Congressman pushes plan to move workers to NJ to fight NYC commuter tax
With New York City moving ahead with plans to impose a congestion tax on all drivers who travel into midtown Manhattan, a New Jersey congressman is pushing a plan that would help Jersey residents who normally work in the city to stay to in the Garden State.
New York is close to finalizing a plan to charge drivers from New Jersey and other neighboring states at least $23 if they bring their cars below 60th street in the city.
U. S. Congressman Josh Gottheimer, D-N.J. 5th District, has announced a “Stay in Jersey” bill to incentivize New York businesses to open officers in North Jersey.
He said New York companies that agree to participate in the program plan would get tax deductions to build out space, and then tax credits for every worker who used to commute into New York City but is now staying and working in New Jersey.
Legislation that calls for the creation of a $15 million-a-year program to finance this will soon be introduced by state Sen. Joe Lagana, D-Bergen and Assemblymen Chris Tully and Lisa Swain, D-Bergen.
Gottheimer said the idea is to help commuters “stand up to this outrageous, regressive tax, the congestion tax, on hardworking families in Jersey.”
He said close to 200,000 residents commute to New York every day.
“They pay income taxes in New York, support their local businesses, their dry cleaners and restaurants. Why do we keep doing that? Instead why don’t people just stay in Jersey, support our local businesses? Instead of paying taxes to them, support New Jersey.”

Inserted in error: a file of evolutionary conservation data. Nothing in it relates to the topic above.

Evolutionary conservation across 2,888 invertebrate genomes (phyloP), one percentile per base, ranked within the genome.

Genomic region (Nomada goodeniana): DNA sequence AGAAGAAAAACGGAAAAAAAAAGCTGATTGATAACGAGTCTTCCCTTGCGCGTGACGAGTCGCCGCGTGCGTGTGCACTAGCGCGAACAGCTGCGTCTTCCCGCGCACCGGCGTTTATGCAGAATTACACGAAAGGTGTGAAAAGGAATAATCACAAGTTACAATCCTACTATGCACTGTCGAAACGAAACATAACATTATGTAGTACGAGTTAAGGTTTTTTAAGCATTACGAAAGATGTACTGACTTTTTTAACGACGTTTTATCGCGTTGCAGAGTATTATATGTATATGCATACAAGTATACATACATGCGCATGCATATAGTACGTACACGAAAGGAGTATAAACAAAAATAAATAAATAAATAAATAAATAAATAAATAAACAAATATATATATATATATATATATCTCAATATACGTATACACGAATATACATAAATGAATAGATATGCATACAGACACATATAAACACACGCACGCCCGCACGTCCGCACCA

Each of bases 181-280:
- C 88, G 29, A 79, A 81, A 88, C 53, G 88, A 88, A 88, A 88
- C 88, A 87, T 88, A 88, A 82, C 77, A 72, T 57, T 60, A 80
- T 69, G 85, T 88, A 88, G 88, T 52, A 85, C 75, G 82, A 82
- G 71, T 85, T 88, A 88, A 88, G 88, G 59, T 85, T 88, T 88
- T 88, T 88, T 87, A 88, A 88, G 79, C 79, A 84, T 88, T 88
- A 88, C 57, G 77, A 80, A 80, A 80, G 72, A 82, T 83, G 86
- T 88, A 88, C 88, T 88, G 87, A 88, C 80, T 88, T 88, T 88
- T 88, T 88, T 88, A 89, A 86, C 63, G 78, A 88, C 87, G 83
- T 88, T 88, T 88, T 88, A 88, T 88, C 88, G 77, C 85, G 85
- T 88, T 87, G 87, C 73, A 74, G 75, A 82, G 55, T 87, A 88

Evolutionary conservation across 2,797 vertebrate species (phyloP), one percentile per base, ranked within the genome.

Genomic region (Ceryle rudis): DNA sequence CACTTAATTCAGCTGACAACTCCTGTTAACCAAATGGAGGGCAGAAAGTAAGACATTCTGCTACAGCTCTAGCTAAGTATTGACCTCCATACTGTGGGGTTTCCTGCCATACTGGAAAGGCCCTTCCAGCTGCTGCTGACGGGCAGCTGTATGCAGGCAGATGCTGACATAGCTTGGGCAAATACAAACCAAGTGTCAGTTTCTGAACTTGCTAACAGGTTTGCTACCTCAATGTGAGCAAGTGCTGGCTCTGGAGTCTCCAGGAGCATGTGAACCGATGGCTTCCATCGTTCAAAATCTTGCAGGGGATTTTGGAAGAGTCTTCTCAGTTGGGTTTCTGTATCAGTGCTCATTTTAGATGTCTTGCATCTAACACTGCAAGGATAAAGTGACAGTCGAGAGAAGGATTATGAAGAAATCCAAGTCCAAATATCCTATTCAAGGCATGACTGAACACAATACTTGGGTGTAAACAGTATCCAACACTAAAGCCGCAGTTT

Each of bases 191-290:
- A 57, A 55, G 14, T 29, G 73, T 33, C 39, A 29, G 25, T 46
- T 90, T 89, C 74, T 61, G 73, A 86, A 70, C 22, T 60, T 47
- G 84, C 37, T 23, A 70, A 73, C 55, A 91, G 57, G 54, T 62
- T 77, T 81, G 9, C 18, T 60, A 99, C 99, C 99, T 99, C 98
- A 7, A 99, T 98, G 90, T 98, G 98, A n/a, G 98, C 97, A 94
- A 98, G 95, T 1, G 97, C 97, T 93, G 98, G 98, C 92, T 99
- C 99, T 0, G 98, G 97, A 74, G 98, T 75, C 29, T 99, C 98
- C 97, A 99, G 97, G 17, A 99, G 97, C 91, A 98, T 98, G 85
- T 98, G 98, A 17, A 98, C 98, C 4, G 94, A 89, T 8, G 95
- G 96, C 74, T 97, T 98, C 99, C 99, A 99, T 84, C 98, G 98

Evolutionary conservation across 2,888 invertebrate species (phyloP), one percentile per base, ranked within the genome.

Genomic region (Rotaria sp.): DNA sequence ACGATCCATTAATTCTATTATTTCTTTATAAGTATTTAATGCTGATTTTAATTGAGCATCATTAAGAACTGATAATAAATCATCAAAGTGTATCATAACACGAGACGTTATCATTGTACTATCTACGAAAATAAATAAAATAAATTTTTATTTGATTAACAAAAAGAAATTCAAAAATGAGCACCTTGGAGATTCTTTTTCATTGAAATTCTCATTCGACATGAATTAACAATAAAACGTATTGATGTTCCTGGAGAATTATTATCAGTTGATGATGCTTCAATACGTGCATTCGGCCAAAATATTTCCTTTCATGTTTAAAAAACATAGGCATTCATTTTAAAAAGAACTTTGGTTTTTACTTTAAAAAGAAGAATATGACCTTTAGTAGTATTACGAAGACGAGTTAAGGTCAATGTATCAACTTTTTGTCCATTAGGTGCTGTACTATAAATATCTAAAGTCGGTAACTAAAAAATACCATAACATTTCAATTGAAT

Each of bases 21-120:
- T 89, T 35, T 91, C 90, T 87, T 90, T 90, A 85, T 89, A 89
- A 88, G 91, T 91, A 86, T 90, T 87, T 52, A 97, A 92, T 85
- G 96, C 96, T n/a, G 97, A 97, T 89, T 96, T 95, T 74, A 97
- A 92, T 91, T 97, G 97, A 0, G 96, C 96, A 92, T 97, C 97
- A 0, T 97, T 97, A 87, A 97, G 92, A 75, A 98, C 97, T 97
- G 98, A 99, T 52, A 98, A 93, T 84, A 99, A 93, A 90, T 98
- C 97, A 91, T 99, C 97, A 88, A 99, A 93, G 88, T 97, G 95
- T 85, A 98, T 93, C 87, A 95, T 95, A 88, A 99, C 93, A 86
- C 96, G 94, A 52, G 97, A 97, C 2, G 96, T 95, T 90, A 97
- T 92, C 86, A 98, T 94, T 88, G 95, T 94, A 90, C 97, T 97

It's a small fortune
He said the cost of commuting into New York is about to go from crazy to insane.
“You’re talking about $20,000 a year that people in Jersey would save to just work locally,” said Gottheimer.
He said it doesn’t make sense that on the one hand New York officials are urging businesses to bring workers back to the office, but they’re also pushing a new congestion tax.
“What kind of a way to welcome them back is a new $5,000 a year tax for driving into work, you’re talking about a nurse, a hard-working taxicab driver, people who live in Jersey are suddenly going to have to get hit with these crazy new fees,” he said.
Gottheimer said he’s still trying to convince New York officials to abandon the idea of this kind of congestion tax.
“I’m hoping they come to their senses on this one,” he said.
The new Stay in Jersey bill will establish the “Expand New Jersey Assistance Program” through the New Jersey Economic Development Authority, a $15 million-per-year program through 2027, to provide tax credits to New York businesses that expand their operations to areas of New Jersey that are more accessible for full-time employees whose primary residence is New Jersey, cutting commuting costs and travel time for New Jersey workers.
To be eligible for the tax credits, the business intending to expand operations to New Jersey must demonstrate:
• That the business will make, acquire, or lease a capital investment at a qualified business facility at which existing full-time employees will work.
• That the capital investment will result in a reduction of commuting costs for the existing full-time employees who relocate.
The bill mandates that the NJEDA establishes weighted criteria to evaluate businesses applying, including but not limited to the number of full-time employees to be transferred and the total reduction in commuting costs incurred by those employees.
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